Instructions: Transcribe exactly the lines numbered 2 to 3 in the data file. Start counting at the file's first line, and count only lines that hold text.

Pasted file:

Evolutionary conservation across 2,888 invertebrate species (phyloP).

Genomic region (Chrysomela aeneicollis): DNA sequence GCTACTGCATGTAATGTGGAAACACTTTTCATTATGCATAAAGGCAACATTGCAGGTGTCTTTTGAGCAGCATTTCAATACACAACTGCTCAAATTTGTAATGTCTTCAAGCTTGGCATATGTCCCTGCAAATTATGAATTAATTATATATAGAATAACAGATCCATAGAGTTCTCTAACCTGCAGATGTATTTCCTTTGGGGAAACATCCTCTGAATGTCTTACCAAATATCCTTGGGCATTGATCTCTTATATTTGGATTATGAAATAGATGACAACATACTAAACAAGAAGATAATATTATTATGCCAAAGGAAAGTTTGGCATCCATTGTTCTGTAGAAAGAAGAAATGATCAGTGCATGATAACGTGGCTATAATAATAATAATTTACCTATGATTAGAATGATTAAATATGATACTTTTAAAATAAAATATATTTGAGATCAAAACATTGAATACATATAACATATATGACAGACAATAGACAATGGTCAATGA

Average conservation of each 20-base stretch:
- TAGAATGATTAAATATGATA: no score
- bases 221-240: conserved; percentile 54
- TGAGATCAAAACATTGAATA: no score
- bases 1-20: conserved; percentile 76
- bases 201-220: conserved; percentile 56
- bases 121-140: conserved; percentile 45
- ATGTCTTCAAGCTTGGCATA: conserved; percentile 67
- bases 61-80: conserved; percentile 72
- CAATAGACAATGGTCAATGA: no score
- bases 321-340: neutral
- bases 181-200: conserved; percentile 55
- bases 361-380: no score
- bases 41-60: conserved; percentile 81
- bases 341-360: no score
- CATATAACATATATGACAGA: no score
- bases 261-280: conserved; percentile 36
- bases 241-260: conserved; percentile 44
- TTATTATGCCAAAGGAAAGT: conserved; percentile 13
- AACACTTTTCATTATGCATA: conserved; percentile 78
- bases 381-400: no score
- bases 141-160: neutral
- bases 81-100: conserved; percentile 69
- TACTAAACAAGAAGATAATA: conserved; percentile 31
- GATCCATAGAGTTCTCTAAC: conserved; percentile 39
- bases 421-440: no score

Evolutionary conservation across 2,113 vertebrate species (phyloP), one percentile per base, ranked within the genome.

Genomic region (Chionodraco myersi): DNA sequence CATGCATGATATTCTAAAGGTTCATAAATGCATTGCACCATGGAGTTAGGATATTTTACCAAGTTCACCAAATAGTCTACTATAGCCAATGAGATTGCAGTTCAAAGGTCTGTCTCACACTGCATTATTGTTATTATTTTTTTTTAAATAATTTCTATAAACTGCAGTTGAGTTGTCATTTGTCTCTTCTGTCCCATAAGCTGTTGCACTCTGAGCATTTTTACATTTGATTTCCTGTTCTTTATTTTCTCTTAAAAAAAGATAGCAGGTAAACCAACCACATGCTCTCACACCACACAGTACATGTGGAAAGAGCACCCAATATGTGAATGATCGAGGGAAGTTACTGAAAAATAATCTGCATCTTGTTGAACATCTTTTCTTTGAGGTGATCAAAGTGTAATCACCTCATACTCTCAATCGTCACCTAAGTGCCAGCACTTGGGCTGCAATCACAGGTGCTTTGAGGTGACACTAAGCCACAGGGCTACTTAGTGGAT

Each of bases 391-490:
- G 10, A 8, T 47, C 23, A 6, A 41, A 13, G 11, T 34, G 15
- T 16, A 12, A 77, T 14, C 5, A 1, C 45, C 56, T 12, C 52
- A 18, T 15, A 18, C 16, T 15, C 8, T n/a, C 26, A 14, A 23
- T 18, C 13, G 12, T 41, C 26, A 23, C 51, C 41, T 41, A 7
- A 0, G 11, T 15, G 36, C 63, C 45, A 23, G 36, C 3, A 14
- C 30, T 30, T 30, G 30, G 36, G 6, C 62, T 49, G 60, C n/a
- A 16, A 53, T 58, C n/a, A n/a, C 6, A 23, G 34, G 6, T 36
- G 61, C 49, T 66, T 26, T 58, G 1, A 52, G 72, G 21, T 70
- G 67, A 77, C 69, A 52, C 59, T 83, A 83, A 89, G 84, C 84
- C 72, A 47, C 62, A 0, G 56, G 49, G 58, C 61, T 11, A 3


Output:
Genomic region (Chrysomela aeneicollis): DNA sequence GCTACTGCATGTAATGTGGAAACACTTTTCATTATGCATAAAGGCAACATTGCAGGTGTCTTTTGAGCAGCATTTCAATACACAACTGCTCAAATTTGTAATGTCTTCAAGCTTGGCATATGTCCCTGCAAATTATGAATTAATTATATATAGAATAACAGATCCATAGAGTTCTCTAACCTGCAGATGTATTTCCTTTGGGGAAACATCCTCTGAATGTCTTACCAAATATCCTTGGGCATTGATCTCTTATATTTGGATTATGAAATAGATGACAACATACTAAACAAGAAGATAATATTATTATGCCAAAGGAAAGTTTGGCATCCATTGTTCTGTAGAAAGAAGAAATGATCAGTGCATGATAACGTGGCTATAATAATAATAATTTACCTATGATTAGAATGATTAAATATGATACTTTTAAAATAAAATATATTTGAGATCAAAACATTGAATACATATAACATATATGACAGACAATAGACAATGGTCAATGA

Average conservation of each 20-base stretch: